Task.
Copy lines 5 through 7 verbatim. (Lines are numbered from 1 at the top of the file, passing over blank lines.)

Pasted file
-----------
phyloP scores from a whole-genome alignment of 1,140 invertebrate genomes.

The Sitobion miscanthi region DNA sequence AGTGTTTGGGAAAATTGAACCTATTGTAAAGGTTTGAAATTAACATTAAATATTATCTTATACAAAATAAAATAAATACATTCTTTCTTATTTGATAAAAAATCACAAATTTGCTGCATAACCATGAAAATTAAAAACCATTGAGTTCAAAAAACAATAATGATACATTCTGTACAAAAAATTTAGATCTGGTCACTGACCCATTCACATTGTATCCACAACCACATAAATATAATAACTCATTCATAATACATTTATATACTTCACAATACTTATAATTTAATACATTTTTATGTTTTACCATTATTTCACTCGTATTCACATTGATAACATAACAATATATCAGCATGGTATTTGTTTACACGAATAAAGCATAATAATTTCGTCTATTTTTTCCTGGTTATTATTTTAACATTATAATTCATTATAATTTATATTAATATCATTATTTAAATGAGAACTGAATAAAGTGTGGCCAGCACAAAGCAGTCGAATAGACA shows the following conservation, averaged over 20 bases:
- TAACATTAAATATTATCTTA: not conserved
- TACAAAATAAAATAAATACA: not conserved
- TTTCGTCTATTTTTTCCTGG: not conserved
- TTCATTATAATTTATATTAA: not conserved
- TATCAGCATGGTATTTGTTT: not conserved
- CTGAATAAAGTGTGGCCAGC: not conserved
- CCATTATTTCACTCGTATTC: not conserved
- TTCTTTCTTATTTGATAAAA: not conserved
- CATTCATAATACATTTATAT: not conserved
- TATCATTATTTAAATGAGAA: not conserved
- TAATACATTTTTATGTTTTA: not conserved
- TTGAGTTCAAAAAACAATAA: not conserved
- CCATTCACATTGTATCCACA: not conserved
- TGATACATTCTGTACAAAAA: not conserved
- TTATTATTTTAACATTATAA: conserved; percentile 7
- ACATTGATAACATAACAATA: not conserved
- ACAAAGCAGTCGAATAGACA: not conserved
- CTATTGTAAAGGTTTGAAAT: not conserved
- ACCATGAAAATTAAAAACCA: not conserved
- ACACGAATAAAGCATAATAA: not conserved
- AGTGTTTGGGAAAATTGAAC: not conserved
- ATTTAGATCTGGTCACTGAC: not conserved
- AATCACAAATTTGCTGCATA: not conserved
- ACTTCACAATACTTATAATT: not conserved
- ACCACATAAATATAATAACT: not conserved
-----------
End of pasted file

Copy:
- TTTCGTCTATTTTTTCCTGG: not conserved
- TTCATTATAATTTATATTAA: not conserved
- TATCAGCATGGTATTTGTTT: not conserved